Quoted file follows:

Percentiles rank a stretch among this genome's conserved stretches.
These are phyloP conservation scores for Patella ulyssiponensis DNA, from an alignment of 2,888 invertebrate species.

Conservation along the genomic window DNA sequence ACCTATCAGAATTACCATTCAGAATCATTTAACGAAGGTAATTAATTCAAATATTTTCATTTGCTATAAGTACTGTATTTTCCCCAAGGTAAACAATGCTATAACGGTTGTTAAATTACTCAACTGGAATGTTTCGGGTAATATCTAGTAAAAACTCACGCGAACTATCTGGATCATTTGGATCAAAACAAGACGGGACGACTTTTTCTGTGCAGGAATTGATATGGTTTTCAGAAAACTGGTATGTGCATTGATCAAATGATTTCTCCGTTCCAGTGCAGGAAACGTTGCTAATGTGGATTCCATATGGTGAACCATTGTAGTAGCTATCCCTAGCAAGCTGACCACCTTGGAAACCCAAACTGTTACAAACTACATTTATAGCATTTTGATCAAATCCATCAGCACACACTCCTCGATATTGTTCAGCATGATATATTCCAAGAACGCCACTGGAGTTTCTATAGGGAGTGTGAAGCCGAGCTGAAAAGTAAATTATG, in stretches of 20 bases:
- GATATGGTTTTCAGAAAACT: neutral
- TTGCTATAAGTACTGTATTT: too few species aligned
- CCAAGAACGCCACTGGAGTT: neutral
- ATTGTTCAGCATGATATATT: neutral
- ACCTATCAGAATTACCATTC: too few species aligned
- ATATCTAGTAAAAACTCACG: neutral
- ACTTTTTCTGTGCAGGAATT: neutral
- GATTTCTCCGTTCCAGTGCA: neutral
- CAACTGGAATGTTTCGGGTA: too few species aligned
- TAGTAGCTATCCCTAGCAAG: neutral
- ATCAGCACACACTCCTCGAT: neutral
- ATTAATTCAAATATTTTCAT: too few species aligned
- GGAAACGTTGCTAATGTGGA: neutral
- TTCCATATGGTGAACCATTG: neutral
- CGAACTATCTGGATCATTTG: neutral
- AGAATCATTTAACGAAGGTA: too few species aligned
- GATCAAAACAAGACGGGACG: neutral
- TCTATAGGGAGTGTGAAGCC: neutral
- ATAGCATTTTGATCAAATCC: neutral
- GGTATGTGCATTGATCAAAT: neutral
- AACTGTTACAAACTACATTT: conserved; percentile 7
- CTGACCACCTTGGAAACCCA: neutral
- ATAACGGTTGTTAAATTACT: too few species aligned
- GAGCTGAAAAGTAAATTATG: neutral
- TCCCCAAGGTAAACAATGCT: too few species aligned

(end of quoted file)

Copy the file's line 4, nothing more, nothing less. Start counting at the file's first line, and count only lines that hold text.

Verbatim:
- GATATGGTTTTCAGAAAACT: neutral